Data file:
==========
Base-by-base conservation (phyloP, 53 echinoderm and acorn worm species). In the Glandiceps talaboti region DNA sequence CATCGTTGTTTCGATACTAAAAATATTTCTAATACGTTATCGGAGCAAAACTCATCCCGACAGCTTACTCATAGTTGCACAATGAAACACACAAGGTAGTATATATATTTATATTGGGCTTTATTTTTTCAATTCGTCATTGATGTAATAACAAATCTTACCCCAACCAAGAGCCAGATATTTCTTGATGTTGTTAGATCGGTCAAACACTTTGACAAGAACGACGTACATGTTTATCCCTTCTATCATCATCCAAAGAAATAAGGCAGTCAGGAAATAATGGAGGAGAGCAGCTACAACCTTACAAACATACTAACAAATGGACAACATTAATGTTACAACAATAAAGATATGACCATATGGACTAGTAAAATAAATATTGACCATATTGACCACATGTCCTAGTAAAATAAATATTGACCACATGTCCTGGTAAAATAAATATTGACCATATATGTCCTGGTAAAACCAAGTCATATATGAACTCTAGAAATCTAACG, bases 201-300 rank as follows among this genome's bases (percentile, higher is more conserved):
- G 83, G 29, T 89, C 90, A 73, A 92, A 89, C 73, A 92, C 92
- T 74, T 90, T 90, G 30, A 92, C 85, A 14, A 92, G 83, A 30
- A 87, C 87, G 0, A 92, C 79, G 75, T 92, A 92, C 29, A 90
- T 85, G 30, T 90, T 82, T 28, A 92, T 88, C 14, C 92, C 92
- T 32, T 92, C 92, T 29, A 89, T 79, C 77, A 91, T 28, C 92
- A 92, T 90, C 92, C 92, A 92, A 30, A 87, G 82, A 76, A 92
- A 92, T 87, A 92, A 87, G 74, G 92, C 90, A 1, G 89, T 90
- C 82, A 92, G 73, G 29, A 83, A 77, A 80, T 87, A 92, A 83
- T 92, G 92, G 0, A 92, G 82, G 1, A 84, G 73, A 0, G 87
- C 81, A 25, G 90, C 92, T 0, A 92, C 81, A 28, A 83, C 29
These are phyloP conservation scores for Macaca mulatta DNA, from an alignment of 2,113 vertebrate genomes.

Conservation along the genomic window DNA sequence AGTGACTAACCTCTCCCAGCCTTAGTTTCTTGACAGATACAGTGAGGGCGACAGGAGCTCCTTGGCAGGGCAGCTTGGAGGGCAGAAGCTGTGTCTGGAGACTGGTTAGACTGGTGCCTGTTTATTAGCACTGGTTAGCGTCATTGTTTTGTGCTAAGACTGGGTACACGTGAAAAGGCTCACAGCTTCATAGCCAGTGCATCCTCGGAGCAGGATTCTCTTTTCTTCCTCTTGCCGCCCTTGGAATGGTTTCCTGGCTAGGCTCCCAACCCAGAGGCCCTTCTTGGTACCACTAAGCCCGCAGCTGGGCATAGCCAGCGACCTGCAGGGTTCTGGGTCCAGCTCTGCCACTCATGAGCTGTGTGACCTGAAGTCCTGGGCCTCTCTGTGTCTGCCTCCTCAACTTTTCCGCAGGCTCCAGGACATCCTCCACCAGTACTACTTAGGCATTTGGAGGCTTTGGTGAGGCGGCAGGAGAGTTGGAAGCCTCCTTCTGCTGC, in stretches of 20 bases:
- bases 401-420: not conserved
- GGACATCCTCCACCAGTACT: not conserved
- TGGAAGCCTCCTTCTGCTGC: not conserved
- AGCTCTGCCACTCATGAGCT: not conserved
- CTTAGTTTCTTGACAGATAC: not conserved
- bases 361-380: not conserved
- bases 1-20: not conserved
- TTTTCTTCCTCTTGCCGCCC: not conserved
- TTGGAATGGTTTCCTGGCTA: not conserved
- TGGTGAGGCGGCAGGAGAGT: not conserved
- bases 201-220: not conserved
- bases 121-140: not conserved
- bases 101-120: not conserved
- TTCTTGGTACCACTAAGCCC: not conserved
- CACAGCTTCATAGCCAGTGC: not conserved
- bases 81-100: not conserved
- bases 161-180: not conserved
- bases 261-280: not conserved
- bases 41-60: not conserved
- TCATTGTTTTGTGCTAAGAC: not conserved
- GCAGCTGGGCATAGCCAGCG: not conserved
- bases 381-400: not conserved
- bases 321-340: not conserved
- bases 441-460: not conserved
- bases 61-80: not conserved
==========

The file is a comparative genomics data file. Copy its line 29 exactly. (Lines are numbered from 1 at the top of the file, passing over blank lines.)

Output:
- bases 81-100: not conserved